Monday, January 28, 2013

Armchair Revolution

YOUTH AND social media with the help of technology can bring about a vast change in the way businesses, governments, and even civil societies function, according to a report presented at the ongoing World Economic Forum in Davos.
The report, Future Role of Civil Society, says civil society along with business, government and international organisations, are challenged to respond to, represent, and engage this proliferation of voices online in a way that leverages the power of connectivity.
Time is not far the scattered voices on social media get organised, as the cost is negligible compared to conventional civil society models, and gather strength enough to dislodge governments or force them change policies.
It will not be surprising if "governments under economic stress, disengage from public goods, leaving civil society to fill the gaps," or in the context of conflict, "governments may restrict civil society activity all together."
With many countries in a state of war and fearful of internal security (between 2015 and 2020), the report says national governments will exert increasing control over the Internet, freedom of speech, and the right to assembly for national security reasons.
Almost all countries will insist user activity online is monitored and logged with unique identifiers, and any attempt to circumvent online security protocols and browse anonymously will be punishable by heavy fines and imprisonments.
Anyone under the age of 40 has grown up with virtual friends as an integral part of their identity, and these networks, which have evolved significantly since early pioneers such as Facebook, Twitter, and Google + emerged, have effectively become online communities of practice and prodigious virtual output and engagement, without the need for traditional organisational forms, the report says.
Quoting '2012 Eldeman Trust Barometer Finds,' the report says in 17 of the 25 countries surveyed government is now trusted by less than half to do what is right.Nealy half of the general population says they do not trust government leaders to tell the truth.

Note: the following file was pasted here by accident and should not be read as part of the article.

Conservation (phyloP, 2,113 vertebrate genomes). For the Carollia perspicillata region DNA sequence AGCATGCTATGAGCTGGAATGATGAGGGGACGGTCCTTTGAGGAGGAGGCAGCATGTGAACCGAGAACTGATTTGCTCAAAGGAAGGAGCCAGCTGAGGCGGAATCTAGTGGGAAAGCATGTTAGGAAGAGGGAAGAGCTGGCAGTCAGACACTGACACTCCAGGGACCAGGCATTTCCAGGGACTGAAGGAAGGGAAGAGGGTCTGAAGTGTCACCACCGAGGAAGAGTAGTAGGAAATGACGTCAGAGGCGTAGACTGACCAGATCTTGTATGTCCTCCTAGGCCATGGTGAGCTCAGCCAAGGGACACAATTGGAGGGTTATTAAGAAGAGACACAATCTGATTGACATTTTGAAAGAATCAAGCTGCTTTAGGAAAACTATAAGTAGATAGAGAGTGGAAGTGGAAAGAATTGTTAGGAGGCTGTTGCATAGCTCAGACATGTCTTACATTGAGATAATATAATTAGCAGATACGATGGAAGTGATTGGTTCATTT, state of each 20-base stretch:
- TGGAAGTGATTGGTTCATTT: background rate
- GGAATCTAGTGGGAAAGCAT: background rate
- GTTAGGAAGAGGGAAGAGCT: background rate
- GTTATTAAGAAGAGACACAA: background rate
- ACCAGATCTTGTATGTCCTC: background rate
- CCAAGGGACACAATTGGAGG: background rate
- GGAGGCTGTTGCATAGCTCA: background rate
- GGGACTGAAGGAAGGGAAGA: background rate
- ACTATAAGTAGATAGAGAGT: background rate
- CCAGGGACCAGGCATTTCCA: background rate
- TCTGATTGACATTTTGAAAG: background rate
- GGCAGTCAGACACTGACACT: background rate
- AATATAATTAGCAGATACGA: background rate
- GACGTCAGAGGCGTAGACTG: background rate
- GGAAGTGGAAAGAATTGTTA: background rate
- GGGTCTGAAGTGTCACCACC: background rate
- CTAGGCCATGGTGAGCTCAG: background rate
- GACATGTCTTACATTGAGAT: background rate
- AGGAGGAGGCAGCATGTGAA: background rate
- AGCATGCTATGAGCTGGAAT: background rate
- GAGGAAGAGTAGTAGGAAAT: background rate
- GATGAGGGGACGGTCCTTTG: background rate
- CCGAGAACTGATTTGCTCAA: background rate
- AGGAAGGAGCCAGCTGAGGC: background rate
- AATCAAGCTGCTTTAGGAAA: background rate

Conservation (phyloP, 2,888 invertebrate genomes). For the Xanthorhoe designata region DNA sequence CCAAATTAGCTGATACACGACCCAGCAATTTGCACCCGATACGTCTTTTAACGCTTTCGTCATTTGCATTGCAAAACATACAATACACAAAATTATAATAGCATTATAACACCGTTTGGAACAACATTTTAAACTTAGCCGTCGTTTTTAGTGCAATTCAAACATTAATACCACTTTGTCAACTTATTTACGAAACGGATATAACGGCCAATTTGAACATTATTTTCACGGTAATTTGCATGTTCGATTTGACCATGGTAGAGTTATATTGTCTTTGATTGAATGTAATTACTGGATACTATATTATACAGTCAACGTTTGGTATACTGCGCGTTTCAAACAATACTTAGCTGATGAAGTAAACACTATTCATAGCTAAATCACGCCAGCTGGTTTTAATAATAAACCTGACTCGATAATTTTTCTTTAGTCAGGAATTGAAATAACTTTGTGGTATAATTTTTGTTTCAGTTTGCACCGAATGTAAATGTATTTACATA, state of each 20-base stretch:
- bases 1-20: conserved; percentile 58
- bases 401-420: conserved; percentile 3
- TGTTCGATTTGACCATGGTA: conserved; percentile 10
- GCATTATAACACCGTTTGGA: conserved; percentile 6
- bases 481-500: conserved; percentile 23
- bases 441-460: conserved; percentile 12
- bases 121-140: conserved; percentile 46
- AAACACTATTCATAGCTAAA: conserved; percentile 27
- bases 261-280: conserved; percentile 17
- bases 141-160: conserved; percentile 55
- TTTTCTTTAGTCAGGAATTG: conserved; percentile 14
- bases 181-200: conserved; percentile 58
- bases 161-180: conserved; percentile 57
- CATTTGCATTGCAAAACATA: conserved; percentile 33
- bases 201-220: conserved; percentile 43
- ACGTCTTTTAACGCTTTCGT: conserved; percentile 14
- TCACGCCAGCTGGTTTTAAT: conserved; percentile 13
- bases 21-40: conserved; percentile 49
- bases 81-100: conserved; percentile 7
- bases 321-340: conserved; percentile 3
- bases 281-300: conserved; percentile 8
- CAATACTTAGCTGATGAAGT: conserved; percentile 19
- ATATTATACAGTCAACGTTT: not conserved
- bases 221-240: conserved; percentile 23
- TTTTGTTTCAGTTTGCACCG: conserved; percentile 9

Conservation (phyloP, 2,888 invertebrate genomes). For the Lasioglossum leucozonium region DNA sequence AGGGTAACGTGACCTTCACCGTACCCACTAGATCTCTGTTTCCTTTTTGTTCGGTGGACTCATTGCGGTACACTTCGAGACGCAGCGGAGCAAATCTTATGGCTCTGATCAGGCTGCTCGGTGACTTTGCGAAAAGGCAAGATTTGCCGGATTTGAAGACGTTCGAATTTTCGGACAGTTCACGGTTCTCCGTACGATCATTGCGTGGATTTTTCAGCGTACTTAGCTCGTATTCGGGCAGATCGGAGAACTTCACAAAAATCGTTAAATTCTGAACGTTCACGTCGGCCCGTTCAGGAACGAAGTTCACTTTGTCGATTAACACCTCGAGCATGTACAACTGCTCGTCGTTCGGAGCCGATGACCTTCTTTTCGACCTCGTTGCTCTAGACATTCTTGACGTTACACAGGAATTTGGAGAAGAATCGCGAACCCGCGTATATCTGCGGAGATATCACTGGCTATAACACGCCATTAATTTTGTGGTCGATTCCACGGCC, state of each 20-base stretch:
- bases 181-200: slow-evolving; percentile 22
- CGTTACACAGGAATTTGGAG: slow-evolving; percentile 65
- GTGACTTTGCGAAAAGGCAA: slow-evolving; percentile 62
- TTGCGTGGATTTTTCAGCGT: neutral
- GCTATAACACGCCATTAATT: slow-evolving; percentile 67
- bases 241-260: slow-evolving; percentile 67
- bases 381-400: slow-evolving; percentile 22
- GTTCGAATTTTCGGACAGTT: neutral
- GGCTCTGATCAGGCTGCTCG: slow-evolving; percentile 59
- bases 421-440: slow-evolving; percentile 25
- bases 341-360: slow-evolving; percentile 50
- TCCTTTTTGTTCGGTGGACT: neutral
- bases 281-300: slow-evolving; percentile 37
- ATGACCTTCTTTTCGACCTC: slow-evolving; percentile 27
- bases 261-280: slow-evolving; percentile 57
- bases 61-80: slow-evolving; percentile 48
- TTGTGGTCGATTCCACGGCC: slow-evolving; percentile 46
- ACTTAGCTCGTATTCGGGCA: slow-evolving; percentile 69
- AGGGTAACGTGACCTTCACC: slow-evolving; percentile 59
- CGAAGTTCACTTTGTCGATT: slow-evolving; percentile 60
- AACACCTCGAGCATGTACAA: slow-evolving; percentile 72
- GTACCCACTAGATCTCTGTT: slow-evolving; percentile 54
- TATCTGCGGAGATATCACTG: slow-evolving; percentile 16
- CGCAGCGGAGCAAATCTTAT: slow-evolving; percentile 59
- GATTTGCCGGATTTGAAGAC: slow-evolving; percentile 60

The 2012-2030 period is not good for governments in Europe and North America and by 2030 most of the multinationals would have relocated their headquarters to Asia.
Those under the age of 30 will be a dominant force in the coming two decades both virtually and physically.
Younger generations possess significant energy and global perspectives that need to be harnessed for positive change by civil society movements and organisations, including religions.
In the new world of technology-enabled civil society, there is a need for mechanisms and institutions for integrating online citizen activity into government policy-making, demonstrating both transparency and responsiveness on behalf of politicians and public officials, the report says.
In this scenario, if you are a civil society leader, "reframe your view of what your role could be and should be," the report says.
If you are a business leader "become one of the business leaders who puts societal issues at the heart of business models.
If you are a governmental leader "recognise the fundamental role that civil society plays in building confidence, promoting good governance and enhancing long-term stability." 25 countries surveyed, government is now trusted by less than half to do what is right. In twelve, it trails business, media,

and non-governmental organizations as the least trusted institution. France, Spain, Brazil, China, Russia and Japan, as well as six

other countries, saw government trust drop by more than ten points.

Government officials are now the least credible spokespeople, with only 29% considering them credible. Nearly half o


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